In most homes in Hawaii it is the children who gladly do the little things, like setting the table for dinner or getting the patio ready for family gatherings that often include extended “family” of just neighbors. It was probably that intrinsic elder philosophy so fundamental to Te’o that made it very difficult for his coaches at Notre Dame to convince him to take a leadership role when he was a sophomore. To him that is an honor that should be bestowed on those in the junior, and especially the senior, classes. He has, now a year older, accepted the requested responsibility.
Even at such a young age Te’o is well aware that life is short and for some life is cut short. He still questions himself if there was anything he could have done that might have prevented a 17-year-old cousin from committing suicide. “What if I had called him the night before,” he asks himself. What if he had sensed something was wrong and had gone to his cousin to share a few words or a hug and a smile?
Life is full of “what-ifs”—and sometimes there is no answer and no way of making the ultimate difference.
When tragedy struck the Notre Dame football practice field in October 2010 it was Manti Te’o who charged through the crumpled fencing, rushed to the side of student cameraman Declan Sullivan, knelt at his side, touched him, talked to him and said a prayer.
It was Manti Te’o who, several days later, volunteered to go to the funeral because there was something he just had to do. Even though he had been on campus less than two years, the Notre Dame family had become part of his family. Manti knew that Declan had a sister who was also a student at Notre Dame—and he just wanted to let her know that with her brother gone she could count on him for anything she needed to try to move on with her life.
Clearly Te’o, especially for someone so young, has a life in balance and that includes his bright future in football as a profession. In addition to being named a second-team Academic All-American in 2011, Te’o became a finalist for both the Butkus Award (it goes to the best linebacker in the country) and for the Lott IMPACT Trophy that honors a player for his work on and off the field.
I ask him if he would be devastated if he were to be injured and his goal line in life suddenly erased. This time he does not have to think about the answer and quickly says “yes.” But when he goes on, that is when you realize you are talking to a special person. For Te’o, the prospect, the dream of playing professional football is but a means to a far greater purpose. To him it would be a vehicle to transport him to the rest of his life, take him back to Hawaii to do good for the generations that will follow and to take care of the family that has wrapped its arms around him with love and encouragement.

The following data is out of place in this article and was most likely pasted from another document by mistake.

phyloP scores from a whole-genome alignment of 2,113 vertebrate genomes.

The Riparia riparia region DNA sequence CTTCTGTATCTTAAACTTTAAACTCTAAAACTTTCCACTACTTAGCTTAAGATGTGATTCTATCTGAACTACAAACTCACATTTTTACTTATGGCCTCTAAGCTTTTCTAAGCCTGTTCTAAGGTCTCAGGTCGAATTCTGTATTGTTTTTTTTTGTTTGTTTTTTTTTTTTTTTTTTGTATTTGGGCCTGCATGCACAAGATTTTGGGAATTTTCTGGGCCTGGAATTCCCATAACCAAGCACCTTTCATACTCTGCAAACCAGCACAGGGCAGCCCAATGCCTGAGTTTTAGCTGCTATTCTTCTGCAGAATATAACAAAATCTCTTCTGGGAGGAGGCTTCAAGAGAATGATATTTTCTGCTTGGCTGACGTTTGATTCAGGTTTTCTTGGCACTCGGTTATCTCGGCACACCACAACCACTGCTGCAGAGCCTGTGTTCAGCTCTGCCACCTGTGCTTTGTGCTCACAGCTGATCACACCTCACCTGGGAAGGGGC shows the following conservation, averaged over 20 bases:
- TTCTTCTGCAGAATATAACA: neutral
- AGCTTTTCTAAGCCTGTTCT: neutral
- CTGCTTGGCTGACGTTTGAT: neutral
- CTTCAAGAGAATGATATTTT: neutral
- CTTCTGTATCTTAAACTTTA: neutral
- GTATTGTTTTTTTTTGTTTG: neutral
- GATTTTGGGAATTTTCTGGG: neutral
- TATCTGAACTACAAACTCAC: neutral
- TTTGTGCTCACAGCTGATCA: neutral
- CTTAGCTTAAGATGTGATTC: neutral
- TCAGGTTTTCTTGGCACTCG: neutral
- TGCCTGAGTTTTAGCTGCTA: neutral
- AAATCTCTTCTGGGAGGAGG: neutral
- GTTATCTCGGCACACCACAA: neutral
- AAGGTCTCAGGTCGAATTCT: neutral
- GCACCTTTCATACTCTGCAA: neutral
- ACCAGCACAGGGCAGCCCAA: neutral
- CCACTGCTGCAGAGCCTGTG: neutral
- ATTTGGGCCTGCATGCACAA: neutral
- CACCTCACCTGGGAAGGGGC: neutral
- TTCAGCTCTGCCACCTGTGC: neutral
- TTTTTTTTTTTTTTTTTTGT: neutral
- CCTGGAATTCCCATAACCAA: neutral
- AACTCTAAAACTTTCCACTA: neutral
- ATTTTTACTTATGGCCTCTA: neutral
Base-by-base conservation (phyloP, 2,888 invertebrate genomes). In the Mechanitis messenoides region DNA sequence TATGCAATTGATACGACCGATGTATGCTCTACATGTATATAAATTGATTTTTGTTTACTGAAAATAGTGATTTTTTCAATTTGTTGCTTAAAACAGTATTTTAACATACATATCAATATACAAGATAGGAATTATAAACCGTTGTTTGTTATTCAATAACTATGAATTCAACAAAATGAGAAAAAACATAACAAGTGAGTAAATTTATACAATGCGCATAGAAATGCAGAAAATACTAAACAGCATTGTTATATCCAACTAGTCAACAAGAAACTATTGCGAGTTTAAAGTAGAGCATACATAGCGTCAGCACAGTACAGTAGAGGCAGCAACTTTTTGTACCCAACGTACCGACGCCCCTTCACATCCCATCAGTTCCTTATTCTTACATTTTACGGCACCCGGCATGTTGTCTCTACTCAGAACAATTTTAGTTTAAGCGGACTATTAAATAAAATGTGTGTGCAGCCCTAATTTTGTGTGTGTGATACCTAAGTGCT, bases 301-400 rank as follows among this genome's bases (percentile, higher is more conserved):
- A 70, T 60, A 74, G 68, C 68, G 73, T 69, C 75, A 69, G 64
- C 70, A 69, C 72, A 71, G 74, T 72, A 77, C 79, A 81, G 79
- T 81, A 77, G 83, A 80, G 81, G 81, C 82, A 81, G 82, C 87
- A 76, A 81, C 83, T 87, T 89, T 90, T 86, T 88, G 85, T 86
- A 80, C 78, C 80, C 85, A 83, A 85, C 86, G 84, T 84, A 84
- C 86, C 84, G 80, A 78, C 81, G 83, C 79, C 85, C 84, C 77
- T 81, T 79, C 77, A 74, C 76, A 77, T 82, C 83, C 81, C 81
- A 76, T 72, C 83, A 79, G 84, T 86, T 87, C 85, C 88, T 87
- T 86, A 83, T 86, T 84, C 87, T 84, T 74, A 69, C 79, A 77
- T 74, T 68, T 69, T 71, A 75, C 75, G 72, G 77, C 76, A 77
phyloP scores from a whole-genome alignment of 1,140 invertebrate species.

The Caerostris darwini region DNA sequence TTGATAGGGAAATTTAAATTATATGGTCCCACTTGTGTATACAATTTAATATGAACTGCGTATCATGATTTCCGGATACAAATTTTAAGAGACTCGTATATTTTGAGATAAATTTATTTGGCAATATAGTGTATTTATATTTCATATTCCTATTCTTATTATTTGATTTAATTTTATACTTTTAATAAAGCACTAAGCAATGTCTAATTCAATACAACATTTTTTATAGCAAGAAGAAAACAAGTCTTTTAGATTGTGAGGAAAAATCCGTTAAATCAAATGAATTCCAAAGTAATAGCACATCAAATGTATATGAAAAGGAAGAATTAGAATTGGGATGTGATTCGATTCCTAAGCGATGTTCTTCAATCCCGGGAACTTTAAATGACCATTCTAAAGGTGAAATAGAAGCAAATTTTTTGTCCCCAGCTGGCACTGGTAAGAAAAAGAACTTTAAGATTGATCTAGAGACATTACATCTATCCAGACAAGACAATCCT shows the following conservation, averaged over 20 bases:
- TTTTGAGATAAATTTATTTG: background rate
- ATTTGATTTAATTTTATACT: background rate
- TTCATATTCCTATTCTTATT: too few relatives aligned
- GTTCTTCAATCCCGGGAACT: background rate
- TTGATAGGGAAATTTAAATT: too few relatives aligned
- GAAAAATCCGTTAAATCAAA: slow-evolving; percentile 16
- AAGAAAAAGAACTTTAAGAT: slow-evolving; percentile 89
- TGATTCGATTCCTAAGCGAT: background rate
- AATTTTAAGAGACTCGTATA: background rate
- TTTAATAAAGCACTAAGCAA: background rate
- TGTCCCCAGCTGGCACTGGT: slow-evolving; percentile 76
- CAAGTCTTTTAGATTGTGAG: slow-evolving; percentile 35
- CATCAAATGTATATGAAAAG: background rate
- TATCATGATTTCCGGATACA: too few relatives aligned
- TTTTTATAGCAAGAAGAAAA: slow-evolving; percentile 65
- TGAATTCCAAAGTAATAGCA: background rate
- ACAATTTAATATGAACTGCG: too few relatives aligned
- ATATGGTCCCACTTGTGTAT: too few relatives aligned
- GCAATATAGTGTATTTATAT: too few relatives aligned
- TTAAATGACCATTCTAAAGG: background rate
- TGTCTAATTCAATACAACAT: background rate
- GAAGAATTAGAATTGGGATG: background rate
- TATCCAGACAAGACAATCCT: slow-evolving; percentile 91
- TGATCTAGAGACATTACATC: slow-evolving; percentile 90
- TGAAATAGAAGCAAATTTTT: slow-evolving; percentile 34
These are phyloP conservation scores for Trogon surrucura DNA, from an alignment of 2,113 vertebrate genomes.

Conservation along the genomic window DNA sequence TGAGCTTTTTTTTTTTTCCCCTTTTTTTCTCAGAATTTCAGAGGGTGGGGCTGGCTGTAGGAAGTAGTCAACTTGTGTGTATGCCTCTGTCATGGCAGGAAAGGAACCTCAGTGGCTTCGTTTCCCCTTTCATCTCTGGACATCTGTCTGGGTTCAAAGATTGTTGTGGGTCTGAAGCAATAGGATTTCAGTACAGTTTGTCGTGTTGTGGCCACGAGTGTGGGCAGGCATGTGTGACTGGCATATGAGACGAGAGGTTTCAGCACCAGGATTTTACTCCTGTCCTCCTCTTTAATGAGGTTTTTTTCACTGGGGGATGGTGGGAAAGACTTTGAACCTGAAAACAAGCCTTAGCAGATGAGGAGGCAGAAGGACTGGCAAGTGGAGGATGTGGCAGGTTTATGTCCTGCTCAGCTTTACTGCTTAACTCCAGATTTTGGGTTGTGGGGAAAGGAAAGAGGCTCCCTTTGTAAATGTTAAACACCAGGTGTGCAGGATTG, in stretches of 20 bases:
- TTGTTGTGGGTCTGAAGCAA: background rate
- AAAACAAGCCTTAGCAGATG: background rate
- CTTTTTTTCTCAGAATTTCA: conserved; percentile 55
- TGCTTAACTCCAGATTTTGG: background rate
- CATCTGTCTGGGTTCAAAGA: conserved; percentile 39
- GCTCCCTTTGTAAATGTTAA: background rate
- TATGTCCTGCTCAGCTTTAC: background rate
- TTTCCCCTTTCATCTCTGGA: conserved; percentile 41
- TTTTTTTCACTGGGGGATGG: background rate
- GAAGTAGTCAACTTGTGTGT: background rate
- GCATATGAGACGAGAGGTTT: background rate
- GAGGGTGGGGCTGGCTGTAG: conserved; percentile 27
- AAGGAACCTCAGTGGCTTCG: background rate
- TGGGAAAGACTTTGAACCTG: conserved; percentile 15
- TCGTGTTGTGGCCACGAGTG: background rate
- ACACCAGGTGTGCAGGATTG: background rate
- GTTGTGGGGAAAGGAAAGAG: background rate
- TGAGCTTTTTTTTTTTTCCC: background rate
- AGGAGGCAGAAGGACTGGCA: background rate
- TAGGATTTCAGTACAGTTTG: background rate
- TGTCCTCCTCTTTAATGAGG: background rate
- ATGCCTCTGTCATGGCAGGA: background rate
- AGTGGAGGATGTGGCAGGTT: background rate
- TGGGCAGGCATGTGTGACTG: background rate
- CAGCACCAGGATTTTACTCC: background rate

After all, he says, football is a game, life is not.
Still, there are some who wonder about this young man who does not fit the standard profile of a student-athlete at Notre Dame. What about the fact that he is a devout Mormon on a campus of mostly devout Catholics? This challenge, too, has turned into a building block of life, he says. The spirituality he has witnessed at Notre Dame has only enhanced his life and made him even more of a spiritual person. The Notre Dame family has embraced him and he returns the love any way he can.
He learns the names of employees he meets across the campus. If they want to chat with him about football that is fine by him, but he will want to know how they are doing and how their families are doing.
Children flock to him like bees to honey, which is not surprising because he is easily recognizable and still has a lot of that kid from Hawaii in his persona.
Still, the interviewer has one question left in his notebook, the one that will throw the young man off balance, make him ponder and finally say something negative about this phase of his life.
So, Manti, what about the weather in South Bend? At this point I should not have been surprised when he says he had not only gotten used to it and accepted it, he believes even bad weather is part of what makes for a better life, even one seemingly in balance.
* Originally published on strongofheart.nd.edu